Browsers: Alternatives To Microsoft Internet Explorer And Firefox
Browsers like Netscape, Opera, Safari, and newcomer Flock offer features such as voice support and the ability to publish your bookmarks to the Web. Is an alternative browser right for you?
Mention "browser," and almost certainly Internet Explorer and Firefox will be up for discussion, and with good reason. Together, those two browsers have about 95 percent of the market, with Internet Explorer accounting for the lion's share of that, according to December stats compiled by Web-based applications vendor Net Applications.
But they're not the only browsers around. There are plenty of others, including those aimed at mobile users. Each commands just a miniscule portion of the Internet audience, but some deserve many more eyeballs thanks to innovative features or for other reasons. For instance, because Microsoft discontinued Mac support for Internet Explorer, users on that platform will want to investigate other options.
We looked at a few of the lesser known--or, in the case of Netscape, less-well-used--offerings out there: Opera 8.51, Netscape 8.0.4, Flock 0.4.10 and Safari 2.0.2. Each brings a unique flavor to its Web display. We tested them on either Windows XP Professional or Mac OS X 10.4 or both. Opera and Flock are available for Windows and OS X as well as Linux, but Netscape is available only for Windows (as of version 8) and Safari is available only for Mac OS X. If you want to browse the Web your way, you might want to look into one of these options.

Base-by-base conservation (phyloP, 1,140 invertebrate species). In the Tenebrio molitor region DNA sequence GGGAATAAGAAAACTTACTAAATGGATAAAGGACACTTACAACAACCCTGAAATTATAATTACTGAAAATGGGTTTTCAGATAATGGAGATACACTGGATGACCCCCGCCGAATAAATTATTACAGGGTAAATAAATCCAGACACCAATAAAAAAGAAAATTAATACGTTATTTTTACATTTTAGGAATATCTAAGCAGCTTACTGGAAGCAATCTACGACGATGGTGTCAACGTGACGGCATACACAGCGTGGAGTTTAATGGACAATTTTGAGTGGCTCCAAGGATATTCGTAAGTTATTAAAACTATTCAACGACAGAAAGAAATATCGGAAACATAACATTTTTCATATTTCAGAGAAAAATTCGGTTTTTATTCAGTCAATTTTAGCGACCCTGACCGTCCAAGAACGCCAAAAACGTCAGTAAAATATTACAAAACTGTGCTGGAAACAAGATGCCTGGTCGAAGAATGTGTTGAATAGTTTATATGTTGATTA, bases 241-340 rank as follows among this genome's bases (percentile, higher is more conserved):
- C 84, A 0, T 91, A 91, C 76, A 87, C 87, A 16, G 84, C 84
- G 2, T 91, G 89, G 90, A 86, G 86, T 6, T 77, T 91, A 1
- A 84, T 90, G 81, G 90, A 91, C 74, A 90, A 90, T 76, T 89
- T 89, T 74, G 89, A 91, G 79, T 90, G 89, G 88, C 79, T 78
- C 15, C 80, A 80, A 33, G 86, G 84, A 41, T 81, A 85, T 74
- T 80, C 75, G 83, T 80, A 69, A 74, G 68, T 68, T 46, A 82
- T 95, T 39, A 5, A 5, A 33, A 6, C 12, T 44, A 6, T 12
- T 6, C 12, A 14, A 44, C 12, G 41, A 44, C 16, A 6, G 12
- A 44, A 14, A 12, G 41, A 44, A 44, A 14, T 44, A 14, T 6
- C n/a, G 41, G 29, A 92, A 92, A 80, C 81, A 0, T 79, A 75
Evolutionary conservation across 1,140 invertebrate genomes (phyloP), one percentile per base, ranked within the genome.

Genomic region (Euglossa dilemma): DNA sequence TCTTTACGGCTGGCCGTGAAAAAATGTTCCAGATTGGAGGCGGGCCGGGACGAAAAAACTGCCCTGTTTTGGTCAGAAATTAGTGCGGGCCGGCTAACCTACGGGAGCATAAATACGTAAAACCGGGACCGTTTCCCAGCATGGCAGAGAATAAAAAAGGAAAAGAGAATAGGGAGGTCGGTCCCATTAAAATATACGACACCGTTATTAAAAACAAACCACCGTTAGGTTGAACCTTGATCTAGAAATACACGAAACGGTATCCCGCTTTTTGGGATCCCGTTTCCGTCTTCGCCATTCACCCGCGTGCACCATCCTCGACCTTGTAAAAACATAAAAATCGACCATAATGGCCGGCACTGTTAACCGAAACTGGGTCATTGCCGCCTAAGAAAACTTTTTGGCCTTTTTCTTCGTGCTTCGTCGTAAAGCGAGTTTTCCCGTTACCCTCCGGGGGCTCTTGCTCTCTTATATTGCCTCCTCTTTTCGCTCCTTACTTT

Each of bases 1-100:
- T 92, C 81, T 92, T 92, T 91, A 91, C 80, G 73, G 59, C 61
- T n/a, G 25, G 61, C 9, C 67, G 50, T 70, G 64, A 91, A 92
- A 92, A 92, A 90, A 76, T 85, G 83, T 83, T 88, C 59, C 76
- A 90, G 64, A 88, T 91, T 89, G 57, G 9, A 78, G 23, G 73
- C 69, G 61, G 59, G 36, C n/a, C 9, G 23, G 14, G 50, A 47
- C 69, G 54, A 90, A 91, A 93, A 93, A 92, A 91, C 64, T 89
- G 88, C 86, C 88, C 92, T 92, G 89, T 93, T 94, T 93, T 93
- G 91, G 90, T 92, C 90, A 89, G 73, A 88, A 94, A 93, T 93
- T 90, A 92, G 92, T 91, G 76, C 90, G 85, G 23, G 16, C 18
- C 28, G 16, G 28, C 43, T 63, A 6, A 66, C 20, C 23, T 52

The Business of Going DigitalDigital business isn't about changing code; it's about changing what legacy sales, distribution, customer service, and product groups do in the new digital age. It's about bringing big data analytics, mobile, social, marketing automation, cloud computing, and the app economy together to launch new products and services. We're seeing new titles in this digital revolution, new responsibilities, new business models, and major shifts in technology spending.